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U.S. Sanctions Russia-Based Cryptocurrency Exchange Over Ransomware

The Treasury Department said SUEX, which operates out of Russia, was connected to ransomware attacks.

Russian-based groups have been linked to a string of ransomware attacks in recent years. Tima Miroshnichenko / pexels

The United States imposed sanctions Tuesday on cryptocurrency exchange SUEX for its ties to ransomware attackers, as Washington seeks to crack down on digital crime.

The move comes after hacks and data breaches that have targeted a major U.S. oil pipeline, a meatpacking company and the Microsoft Exchange email system, as well as ransomware attacks hitting various sectors.

The U.S. Treasury Department did not say if SUEX was implicated in any of those incidents, but noted that 40% of the exchange's known transaction history was linked to "illicit actors."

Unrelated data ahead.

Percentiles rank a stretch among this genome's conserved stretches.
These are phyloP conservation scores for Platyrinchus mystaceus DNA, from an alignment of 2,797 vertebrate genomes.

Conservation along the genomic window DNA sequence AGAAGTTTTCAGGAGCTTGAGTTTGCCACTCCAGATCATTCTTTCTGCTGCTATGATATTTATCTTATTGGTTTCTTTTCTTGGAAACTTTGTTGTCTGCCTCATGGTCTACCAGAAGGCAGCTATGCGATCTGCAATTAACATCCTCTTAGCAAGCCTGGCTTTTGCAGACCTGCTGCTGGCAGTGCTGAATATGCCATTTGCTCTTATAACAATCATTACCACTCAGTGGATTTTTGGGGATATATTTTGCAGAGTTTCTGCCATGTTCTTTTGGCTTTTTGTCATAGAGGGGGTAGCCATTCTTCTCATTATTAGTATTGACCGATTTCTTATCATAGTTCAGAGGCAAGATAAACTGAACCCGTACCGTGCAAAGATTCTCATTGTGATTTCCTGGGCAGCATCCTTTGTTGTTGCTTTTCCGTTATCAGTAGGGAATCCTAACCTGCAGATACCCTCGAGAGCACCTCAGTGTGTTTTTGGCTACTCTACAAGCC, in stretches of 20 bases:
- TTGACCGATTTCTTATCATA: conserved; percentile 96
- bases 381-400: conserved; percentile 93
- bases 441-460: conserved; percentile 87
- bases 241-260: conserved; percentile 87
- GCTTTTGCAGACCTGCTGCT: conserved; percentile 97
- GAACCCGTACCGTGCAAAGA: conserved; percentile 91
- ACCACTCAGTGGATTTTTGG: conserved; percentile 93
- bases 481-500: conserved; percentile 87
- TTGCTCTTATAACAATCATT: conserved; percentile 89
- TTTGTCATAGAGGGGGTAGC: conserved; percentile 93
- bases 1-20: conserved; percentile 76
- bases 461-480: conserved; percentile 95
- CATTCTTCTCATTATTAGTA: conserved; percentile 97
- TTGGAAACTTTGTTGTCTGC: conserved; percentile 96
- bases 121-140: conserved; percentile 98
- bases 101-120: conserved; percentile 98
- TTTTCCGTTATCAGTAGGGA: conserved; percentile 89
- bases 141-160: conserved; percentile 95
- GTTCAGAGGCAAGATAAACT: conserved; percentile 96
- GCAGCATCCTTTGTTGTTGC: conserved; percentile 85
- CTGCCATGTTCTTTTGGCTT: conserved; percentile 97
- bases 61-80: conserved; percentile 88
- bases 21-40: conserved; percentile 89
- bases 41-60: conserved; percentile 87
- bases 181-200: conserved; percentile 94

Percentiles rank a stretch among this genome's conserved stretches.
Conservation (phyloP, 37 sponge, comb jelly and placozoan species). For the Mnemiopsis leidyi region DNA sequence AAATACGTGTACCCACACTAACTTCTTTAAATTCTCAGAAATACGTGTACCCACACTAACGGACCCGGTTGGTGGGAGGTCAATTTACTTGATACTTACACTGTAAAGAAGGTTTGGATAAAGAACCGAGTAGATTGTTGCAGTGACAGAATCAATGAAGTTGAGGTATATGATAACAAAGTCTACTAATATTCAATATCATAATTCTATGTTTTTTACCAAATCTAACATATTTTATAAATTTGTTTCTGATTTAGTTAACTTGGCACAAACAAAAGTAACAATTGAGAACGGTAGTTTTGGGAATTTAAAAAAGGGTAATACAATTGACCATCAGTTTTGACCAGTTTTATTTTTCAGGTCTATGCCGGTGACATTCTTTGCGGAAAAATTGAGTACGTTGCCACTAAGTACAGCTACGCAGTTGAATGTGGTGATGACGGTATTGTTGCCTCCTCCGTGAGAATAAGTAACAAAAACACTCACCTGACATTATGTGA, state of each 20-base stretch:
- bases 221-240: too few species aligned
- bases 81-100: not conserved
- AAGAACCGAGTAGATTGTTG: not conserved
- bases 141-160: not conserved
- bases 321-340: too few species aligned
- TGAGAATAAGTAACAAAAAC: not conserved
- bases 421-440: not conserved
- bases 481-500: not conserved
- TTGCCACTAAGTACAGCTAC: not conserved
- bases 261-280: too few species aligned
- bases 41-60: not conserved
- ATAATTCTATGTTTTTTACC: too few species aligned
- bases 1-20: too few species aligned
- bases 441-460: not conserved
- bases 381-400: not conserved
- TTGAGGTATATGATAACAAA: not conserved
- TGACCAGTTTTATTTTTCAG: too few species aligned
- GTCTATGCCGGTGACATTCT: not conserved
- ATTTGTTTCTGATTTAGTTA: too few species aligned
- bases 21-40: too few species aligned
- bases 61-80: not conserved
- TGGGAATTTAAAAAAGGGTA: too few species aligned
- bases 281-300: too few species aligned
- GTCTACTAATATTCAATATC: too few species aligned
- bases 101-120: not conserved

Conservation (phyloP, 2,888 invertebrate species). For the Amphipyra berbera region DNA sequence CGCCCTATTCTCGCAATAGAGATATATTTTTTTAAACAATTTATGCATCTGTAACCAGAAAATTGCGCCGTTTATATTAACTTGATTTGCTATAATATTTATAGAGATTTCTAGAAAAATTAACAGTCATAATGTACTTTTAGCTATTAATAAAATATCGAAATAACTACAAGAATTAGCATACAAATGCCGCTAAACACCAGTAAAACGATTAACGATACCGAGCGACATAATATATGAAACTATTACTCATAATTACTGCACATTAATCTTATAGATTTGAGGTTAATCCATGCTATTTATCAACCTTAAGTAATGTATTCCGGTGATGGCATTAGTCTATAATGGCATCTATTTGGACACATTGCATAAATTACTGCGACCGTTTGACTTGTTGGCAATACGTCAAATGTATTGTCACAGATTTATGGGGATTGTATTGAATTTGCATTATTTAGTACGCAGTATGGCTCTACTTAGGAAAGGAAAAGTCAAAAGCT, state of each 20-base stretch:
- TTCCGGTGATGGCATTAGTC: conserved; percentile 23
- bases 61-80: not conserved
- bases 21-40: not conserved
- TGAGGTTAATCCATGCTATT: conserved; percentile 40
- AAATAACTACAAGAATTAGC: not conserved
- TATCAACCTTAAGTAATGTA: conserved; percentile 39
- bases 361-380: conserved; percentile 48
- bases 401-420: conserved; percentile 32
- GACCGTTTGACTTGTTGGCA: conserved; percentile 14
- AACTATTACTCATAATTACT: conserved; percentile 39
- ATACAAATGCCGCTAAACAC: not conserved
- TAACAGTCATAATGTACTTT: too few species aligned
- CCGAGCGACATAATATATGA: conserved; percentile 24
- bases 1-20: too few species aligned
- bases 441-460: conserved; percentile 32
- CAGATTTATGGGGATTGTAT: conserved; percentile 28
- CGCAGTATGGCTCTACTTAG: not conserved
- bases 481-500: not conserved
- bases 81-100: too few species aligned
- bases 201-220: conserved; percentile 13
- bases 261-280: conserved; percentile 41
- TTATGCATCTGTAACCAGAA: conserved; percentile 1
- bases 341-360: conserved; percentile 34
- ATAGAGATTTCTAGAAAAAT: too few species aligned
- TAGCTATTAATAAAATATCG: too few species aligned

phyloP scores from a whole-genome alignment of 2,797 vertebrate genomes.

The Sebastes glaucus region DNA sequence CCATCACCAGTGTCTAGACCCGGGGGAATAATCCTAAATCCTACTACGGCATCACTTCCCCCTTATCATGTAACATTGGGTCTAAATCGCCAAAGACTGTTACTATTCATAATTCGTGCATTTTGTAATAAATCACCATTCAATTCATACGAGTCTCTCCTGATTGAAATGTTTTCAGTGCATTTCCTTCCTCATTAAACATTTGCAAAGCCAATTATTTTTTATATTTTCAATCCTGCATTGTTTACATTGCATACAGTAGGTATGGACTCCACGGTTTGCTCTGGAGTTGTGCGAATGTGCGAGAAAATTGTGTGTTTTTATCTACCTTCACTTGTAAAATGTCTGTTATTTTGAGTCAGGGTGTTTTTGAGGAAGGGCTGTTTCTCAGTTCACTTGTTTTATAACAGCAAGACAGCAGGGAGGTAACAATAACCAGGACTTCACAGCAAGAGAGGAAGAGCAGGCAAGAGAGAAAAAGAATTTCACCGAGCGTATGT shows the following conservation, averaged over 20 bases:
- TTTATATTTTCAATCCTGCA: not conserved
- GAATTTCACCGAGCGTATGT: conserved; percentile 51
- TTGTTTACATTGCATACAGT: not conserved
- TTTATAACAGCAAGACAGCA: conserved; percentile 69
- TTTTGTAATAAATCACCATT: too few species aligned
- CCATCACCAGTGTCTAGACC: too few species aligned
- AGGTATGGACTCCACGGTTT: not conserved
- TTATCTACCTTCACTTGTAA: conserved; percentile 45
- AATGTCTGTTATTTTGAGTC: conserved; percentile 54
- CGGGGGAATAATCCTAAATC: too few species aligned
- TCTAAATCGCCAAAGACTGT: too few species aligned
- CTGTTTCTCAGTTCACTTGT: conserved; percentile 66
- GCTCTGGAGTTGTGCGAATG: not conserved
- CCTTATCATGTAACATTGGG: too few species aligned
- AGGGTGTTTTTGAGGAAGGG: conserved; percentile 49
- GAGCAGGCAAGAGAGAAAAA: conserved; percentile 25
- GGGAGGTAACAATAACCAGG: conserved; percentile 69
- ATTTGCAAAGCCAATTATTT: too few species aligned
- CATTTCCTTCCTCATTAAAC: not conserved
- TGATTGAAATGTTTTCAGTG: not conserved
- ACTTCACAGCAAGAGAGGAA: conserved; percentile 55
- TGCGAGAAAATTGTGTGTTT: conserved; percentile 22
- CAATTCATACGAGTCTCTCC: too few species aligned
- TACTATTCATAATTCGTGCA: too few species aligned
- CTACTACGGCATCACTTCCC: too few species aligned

"Some virtual currency exchanges are exploited by malicious actors, but others, as is the case with SUEX, facilitate illicit activities for their own illicit gains," the Treasury Department's statement said.

As a result of the sanctions, any assets of the platform under U.S. jurisdiction are now blocked and Americans are barred from using SUEX.

The United States in July offered $10 million rewards for information on online extortionists abroad as it stepped up efforts to halt a sharp rise in ransomware attacks. 

This year has seen a slew of prominent ransomware attacks which have disrupted a U.S. pipeline, a meat processor and the software firm Kaseya — affecting 1,500 businesses, many of them far from the limelight.

Some $350 million was paid to malicious cyber actors last year, a spike of 300% from 2019, according to the Department of Homeland Security.

U.S. officials say that many of the attacks originate in Russia although they have debated to what extent there is state involvement. Russia denies responsibility.

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